In director Bill Condon’s re-imagining of “Side Show,” the connection between the twins is a literal one — most often accomplished by a strong magnet that joins together two separate costumes at the hip. “How do you consider the connector when the actors are getting in and out of the costume?” designer Paul Tazewell recalled asking himself. “It’s challenging.”
Condon and Tazewell were interested in exploring the titillation inherent in the freak show attractions, particularly the twins. As Tazewell said: “One of the things that people are so curious about these twins is, you know, how do they do it?”
The show’s color scheme is largely black and white for the events that take place during the Depression, but this dress is the first real splash of color. “There’s this burst of color for the first time all evening, and for the twins, it also represents this burst of freedom from the woman who had been their guardian,” said Condon.
Is this character a real three-legged man? A couple of weeks before previews, creatives still hadn’t decided whether to play it straight or reveal the trickery of the prosthetic. “The original idea was that there would be a reveal that it was a fake leg strapped to his body,” Tazewell said. “But we’ve been able to realize a third leg that’s pretty believable.”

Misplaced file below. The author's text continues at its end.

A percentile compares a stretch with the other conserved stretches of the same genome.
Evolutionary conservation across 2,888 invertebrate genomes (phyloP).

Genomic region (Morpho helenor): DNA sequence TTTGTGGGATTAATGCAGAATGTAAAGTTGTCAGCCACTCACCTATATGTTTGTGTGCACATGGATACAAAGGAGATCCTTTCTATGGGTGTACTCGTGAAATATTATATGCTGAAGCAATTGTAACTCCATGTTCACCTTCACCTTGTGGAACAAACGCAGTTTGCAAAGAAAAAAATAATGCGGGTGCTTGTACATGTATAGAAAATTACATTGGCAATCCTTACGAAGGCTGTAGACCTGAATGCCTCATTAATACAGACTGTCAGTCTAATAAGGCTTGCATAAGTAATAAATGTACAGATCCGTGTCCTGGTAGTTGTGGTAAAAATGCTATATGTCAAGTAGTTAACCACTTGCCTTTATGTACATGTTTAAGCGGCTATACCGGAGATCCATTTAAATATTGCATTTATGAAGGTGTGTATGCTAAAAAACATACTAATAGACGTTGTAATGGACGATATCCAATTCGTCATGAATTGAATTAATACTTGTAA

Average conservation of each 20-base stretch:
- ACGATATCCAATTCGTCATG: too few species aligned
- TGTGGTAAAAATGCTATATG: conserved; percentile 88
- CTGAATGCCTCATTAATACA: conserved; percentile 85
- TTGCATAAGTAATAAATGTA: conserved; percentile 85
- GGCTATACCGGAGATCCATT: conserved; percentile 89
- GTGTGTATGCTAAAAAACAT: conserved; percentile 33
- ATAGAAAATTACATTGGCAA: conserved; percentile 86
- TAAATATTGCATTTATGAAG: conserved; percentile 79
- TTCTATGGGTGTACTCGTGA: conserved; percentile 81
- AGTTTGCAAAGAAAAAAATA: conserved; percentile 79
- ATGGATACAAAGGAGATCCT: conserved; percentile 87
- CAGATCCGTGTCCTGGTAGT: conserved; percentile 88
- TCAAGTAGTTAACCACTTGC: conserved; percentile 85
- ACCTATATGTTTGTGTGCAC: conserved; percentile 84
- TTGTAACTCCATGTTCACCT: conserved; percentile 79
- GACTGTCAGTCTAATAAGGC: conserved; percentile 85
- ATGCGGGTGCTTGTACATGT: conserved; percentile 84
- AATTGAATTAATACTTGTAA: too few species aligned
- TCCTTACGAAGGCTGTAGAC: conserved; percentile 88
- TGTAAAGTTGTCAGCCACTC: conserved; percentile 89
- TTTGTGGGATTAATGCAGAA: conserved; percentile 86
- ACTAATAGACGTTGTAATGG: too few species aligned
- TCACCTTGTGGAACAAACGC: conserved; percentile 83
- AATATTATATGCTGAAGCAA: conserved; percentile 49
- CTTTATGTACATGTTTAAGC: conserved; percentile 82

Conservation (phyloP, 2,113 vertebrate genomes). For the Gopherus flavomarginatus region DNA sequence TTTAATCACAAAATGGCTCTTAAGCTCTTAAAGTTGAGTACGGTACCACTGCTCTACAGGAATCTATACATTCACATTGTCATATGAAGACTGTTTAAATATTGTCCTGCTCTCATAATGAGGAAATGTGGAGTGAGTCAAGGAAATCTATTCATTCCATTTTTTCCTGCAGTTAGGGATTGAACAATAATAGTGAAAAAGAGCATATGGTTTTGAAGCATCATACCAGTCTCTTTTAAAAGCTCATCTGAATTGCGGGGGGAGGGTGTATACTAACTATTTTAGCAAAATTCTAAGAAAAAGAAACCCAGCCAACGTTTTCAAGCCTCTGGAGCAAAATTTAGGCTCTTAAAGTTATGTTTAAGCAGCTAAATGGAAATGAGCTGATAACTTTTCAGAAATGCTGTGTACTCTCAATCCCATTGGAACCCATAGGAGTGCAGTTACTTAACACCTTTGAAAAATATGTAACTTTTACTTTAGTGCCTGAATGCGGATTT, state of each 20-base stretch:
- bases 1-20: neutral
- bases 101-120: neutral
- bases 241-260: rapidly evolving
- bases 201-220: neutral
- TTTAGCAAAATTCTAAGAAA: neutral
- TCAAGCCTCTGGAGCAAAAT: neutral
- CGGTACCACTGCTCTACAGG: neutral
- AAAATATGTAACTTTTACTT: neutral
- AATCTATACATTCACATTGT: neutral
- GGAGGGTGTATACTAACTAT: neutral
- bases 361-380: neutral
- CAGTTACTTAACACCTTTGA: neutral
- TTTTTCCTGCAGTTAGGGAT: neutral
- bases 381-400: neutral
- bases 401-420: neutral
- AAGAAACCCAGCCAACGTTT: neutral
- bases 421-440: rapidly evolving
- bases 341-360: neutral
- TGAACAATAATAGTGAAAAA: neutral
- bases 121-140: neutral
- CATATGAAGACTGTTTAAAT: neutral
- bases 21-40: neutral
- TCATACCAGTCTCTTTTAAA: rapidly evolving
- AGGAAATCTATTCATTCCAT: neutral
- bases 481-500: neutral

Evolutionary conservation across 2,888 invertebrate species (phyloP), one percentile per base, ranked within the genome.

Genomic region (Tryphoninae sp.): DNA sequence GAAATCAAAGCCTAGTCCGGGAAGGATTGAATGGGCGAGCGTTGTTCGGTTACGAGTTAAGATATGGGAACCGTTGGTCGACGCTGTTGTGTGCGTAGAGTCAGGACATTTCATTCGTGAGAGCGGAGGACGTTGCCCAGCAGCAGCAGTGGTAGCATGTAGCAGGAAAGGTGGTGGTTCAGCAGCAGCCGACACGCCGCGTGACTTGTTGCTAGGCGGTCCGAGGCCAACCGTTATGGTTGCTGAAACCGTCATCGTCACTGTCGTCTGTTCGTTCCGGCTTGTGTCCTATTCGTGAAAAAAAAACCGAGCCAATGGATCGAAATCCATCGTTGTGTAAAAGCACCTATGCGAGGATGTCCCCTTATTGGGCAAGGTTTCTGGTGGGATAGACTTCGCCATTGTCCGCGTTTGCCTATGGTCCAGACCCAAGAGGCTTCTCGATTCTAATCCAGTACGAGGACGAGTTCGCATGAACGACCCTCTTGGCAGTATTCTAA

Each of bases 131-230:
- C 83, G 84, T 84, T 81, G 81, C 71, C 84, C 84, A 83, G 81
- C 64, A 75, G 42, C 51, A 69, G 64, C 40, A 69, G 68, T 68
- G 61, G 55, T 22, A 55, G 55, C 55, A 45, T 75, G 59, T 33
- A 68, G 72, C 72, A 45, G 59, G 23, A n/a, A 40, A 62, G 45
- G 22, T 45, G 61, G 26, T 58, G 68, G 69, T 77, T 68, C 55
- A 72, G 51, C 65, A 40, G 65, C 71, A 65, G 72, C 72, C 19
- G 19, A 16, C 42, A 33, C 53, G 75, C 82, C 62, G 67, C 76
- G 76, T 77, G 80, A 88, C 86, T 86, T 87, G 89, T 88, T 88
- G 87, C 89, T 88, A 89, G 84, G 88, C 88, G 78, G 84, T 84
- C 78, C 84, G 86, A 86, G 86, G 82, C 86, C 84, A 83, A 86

Tazewell based this design for a bearded lady on a period photograph of a woman who was part of a carnival. There’s a European flavor to several of the costumes, he added: “We wanted to give these characters an exotic, Old World feel.”
Why the band jacket? There’s a backstory that the creatives have come up with: The man who runs the circus lost a band member. “So he had an extra coat, and he gave it to the dogface boy,” Tazewell said.
“This is like all of those classic automatic fortune tellers in the box that you put a coin in,” Tazewell said of the fortune teller in “Side Show.” “They always have this gypsy quality.”
Charlie Chan was the inspiration for this half man, half woman — the male half, anyway. “For these looks, we’ve pulled it back a little more into the 20s, so that it feel like it’s not up to date,” Tazewell said. “The clothes are older, because no one in the circus at this point is doing well.”
“The actor can really inform the clothing decisions as well,” said Tazewell of the costume for thesp Robert Joy, who plays sideshow properietor Sir. “Robert really bought into the idea of a guy who's down on his luck, who's a drunk, and his clothing reflects that.”